Toppling TVs can cause severe head and neck injuries, sometimes fatal, in small children, especially toddlers, a new study shows.
According to Journal of Neurosurgery: Pediatrics, the new study, published on Tuesday, September 29, showed that injuries to toddlers from toppling TVs has become more frequent over the last decade. Study author Dr. Michael Cusimano of the neurosurgery department at St. Michael’s Hospital in Toronto said the injuries can be severe and sometimes even fatal, and will likely become more common as the size of the TVs increases and the prices drop to where they are more affordable for customers.
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— Maria Camille Arigo (@holacamilla) September 30, 2015
Cusimano and co-author Nadine Parker reviewed 29 studies from seven different countries that focused on television related head and neck injuries, CBC News reports. What they found was startling. Toddlers, ages one to three years old, were the most likely to suffer head and neck injuries, and the TV toppling typically occurred as a young child was climbing on some piece of furniture to reach and toy and bumped the television base.
Because televisions are typically placed on surfaces such as dressers one to five feet off of the ground, they may not be safely secured to the wall, making them easy to push over. Also, many of the larger televisions (median size 27 inches) do not have a very supportive base. According to the study, 84 percent of the injuries occurred in the toddler’s homes and more than three-fourths were not witnessed by their adult caregivers. Almost all deaths reported (96 percent) were due to brain injuries.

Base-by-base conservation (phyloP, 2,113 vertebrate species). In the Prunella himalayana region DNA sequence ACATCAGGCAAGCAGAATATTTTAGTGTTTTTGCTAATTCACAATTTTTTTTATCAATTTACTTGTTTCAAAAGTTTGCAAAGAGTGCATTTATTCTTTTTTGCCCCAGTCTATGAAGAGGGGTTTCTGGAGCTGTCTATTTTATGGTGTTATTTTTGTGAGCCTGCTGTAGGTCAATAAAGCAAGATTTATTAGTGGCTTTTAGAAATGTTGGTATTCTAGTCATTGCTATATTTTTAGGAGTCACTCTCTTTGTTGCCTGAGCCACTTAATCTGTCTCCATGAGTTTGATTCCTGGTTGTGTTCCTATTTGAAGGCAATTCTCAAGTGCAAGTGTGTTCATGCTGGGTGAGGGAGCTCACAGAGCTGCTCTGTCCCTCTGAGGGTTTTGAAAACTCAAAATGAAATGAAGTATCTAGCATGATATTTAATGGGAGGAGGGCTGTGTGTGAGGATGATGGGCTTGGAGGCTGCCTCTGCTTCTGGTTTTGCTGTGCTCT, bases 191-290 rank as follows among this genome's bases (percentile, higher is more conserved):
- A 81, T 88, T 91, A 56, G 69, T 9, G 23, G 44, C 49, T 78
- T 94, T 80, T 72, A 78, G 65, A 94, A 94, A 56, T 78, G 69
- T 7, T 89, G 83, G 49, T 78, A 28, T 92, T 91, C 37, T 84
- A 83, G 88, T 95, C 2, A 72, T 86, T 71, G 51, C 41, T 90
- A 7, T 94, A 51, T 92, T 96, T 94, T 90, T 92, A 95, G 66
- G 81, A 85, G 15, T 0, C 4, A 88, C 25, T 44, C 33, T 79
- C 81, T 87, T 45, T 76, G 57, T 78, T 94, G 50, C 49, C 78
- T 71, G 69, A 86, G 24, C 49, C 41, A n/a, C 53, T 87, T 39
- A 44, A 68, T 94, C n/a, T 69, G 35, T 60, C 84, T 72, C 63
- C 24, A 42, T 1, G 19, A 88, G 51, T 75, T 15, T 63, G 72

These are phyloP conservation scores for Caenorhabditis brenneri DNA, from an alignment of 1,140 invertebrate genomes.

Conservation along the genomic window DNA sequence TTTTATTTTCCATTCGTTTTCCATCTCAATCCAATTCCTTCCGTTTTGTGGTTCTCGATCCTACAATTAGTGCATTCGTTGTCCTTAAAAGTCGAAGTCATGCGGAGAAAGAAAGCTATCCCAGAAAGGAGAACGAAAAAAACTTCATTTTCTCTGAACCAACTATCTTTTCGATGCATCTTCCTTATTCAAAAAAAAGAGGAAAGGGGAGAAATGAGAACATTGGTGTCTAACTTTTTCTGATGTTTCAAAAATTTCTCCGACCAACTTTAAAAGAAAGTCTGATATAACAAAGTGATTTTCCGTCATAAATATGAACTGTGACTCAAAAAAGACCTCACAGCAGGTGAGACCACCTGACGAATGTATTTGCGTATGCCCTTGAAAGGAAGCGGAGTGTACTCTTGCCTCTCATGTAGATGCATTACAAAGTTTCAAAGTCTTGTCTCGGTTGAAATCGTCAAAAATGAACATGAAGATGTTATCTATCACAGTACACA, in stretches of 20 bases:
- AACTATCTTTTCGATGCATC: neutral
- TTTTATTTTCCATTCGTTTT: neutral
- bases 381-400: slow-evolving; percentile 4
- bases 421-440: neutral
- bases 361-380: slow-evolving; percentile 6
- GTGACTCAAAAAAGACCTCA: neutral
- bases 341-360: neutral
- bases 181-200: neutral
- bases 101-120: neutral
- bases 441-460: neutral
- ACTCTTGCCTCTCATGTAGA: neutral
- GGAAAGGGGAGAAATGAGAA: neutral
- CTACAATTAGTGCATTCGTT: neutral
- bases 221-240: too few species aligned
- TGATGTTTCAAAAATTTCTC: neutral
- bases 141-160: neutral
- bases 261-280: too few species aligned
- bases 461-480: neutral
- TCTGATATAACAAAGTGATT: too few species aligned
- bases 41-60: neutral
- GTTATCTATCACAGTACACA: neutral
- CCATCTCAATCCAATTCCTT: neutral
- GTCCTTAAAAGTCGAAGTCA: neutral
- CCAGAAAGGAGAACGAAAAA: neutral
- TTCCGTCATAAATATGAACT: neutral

Per the study:
“Newer televisions, such as wide-screen plasma TVs, are heavy and are often not well fixed to a stable base. A typical 36-inch-wide TV falling just 1 m creates the momentum equivalent to a 1-year-old child weighing 10 kg falling from 10 stories.”
Toppling TVs is ranked third in the top five hidden home hazards in the United States. The statistics are shocking, showing that the U.S. Consumer Product Safety Commission (CPSC) reported 19,200 injuries between 2008 and 2010, up from 16,500 from 2006 to 2008.
“Television-toppling injuries can be easily prevented; however, the rates of injuries do not reflect a sufficient level of awareness, nor do they reflect an acceptable effort from an injury prevention perspective.”
There are many ways to avoid a toppling TV injury or fatality. The authors provide several tips on how to keep a toddler from the television set. First, avoid placing the remote or the child’s toy on top of the television. This will keep them from trying to climb up to reach the item. Correctly read the instructions on how to properly install a wall mount for the television. If the TV is not mounted, make sure it is not placed near the edge of the surface where it could easily fall.
— Clippasafe (@Clippasafe) September 29, 2015
This isn’t the first study to examine toppling TVs and the injuries children sustain from them. In 2012, a report by Safe Kids Worldwide stated that in the last 10 years, the number of child deaths due to falling TVs had risen 31 percent.
“Every three weeks, a child dies from a television tipping over and nearly 13,000 more children are injured each year in the U.S.,” the report stated.
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